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News Releases from Region 04

EPA Brownfields Funding Announced for Six Communities in Florida

06/05/2019
Contact Information: 
Dawn Harris-Young (region4press@epa.gov)
(404) 562-8421 (Direct), (404) 562-8400 (Main)

ATLANTA (June 5, 2019) – Today, the U.S. Environmental Protection Agency (EPA) selected 149 communities across the country including six in Florida to receive funding for brownfield site revitalization to help local governments redevelop vacant and unused properties, transforming communities and local economies.

“These grants fulfill several of President Trump’s top priorities simultaneously: helping communities in need transform contaminated sites into community assets that not only create jobs and jumpstart economic development but also improve public health and the environment,” said EPA Administrator Andrew Wheeler. “We are targeting these funds to areas that need them the most. Approximately 40 percent of the selected recipients are receiving Brownfields grants for the first time, which means we are reaching areas that may previously been neglected, and 108 of the selected communities have identified sites or targeted areas for redevelopment that fall within Opportunity Zones.”

“Brownfields Assessment and Cleanup grants provide communities with an opportunity to convert contaminated sites into community assets that will attract jobs, encourage partnerships and achieve broader economic development outcomes,” said Region 4 Administrator Mary S. Walker.

The following communities in Florida were selected to receive grant funding for community-wide Brownfields assessment activities and cleanup planning:

  • City of Brooksville - $300,000 assessment grant ($100,000 for hazardous substances and $200,000 for petroleum) will be used to conduct 16 Phase I and five Phase II environmental site assessments. Grant funds also will be used to prepare five cleanup plans, develop a community involvement plan, and conduct community involvement activities. The grant will focus on the 21 sites identified along the Broad Street Corridor target area, including the sites at 615 Old Hospital Drive and 611 North Broad Street.
  • City of Jacksonville - $300,000 assessment grant ($150,000 for hazardous substances and $150,000 for petroleum) will be used to conduct 12 Phase I and six Phase II environmental site assessments. Grant funds also will be used to develop three cleanup plans and a community involvement plan and to conduct community involvement activities. The funds will be used to target the downtown urban core and the La Villa, Eastside, and Springfield neighborhoods.
  • City of Palatka - $300,000 assessment grant ($200,000 for hazardous substances and $100,000 for petroleum) will be used to conduct nine Phase I and two Phase II environmental site assessments at priority sites and prepare two to three cleanup plans, including the City Public Works facility. Community-wide petroleum grant funds will be used to conduct up to three Phase I and one Phase II environmental site assessments at priority sites and prepare one cleanup plan. Grant funds will also be used to create a public involvement plan, conduct community involvement activities, and develop 3-D renderings overlaid on site plan concepts of catalyst sites within the Downtown/Riverfront target area.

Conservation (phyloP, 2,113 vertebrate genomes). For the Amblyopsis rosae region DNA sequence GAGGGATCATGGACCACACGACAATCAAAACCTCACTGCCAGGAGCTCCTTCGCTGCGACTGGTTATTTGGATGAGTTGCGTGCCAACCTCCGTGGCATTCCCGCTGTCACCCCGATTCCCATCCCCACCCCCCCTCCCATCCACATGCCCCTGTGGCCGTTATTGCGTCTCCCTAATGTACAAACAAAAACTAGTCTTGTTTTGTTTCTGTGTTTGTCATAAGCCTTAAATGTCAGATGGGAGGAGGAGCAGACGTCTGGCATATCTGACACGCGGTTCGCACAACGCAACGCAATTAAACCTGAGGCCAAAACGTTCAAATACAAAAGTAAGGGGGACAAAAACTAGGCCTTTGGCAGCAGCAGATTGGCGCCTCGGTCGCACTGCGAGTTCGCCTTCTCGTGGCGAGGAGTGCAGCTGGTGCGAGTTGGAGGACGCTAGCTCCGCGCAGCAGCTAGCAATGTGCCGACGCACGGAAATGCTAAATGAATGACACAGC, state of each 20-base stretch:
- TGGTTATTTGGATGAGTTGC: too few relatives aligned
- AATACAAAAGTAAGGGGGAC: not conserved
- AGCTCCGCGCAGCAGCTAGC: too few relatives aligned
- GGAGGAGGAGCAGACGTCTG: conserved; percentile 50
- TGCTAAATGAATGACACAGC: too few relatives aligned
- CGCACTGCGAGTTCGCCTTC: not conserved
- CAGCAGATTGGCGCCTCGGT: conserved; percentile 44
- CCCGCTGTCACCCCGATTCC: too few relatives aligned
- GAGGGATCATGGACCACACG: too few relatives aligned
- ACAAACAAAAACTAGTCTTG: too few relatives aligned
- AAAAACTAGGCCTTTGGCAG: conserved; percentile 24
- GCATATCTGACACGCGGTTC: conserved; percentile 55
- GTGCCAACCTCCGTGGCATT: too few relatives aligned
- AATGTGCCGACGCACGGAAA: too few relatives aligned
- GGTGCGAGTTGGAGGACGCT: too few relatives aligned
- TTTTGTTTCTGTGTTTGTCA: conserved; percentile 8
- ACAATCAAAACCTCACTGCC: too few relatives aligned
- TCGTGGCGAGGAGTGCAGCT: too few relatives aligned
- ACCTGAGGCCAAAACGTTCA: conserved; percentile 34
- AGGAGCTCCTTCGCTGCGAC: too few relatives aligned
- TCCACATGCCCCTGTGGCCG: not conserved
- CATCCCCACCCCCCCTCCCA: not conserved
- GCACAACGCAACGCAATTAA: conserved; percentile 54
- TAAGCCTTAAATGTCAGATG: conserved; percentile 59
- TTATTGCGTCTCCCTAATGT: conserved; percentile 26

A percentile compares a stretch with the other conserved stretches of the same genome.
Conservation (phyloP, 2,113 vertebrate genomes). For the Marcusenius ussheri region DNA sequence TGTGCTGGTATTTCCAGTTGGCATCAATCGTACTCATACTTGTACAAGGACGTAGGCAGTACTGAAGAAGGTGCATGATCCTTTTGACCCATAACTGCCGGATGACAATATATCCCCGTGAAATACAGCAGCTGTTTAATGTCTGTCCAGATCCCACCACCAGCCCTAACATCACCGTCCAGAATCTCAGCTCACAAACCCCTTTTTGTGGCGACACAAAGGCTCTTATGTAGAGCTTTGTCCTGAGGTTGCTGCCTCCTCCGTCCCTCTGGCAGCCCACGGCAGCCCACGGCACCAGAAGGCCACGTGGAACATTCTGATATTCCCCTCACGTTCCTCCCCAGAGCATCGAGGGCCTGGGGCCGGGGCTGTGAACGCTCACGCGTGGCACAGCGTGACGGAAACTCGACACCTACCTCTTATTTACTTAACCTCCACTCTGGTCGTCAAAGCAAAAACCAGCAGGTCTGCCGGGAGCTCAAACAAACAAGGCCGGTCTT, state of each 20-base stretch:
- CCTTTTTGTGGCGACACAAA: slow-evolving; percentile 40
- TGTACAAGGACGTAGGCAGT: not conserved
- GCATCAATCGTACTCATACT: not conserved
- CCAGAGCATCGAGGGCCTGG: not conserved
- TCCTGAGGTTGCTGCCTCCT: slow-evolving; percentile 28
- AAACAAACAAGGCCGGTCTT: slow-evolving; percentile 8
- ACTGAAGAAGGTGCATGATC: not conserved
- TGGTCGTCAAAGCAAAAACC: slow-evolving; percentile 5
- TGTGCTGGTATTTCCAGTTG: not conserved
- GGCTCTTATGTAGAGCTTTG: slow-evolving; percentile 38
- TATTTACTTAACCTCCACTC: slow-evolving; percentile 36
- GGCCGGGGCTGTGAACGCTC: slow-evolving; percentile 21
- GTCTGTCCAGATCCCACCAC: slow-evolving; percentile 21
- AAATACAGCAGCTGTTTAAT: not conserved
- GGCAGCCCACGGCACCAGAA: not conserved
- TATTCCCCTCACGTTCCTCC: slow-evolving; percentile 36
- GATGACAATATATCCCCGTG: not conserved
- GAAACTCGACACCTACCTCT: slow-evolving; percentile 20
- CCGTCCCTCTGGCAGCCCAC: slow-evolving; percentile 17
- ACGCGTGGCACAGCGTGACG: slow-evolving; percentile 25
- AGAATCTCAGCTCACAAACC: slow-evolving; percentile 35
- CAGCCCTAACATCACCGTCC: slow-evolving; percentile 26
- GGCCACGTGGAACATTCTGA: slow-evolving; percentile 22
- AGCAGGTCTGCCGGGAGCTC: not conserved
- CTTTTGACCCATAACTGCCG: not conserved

• Pinellas County - $300,000 assessment grant ($150,000 for hazardous substances and $150,000 for petroleum) targeting the Lealman Community Redevelopment Area, the community-wide hazardous substances and petroleum grant funds will be used to conduct 12 Phase I and eight Phase II environmental site assessments. Grant funds also will be used to prepare four cleanup plans and a community involvement plan, conduct community involvement activities, and expand the existing brownfield site inventory.
  • Treasure Coast Regional Planning Council - $600,000 assessment grant ($300,000 for hazardous substances and $300,000 for petroleum) will be used to conduct 30 Phase I and 10 Phase II environmental site assessments, starting with priority sites. Grant funds also will be used to develop 10 cleanup plans and five site reuse assessments, create a GIS-based site inventory, and conduct community outreach activities. Assessment activities will focus on priority sites in the community redevelopment areas of the cities of Fort Pierce, Rio, and Port Salerno and in the Northwest Progresso Flagler Heights neighborhood of the City of Fort Lauderdale. Coalition partners are the South Florida Regional Planning Council and the Miami Waterkeeper.
  • University Area Community Development Corporation Inc., Tampa - $300,000 assessment grant ($150,000 for hazardous substances and $150,000 for petroleum) will be used to conduct six Phase I and three Phase II environmental site assessments. Grant funds also will be used to develop three reuse plans and conduct community outreach activities. Community-wide petroleum grant funds will be used to conduct the same tasks at sites with potential petroleum contamination. The target area for the grant is the University Area Community neighborhood of the City of Tampa.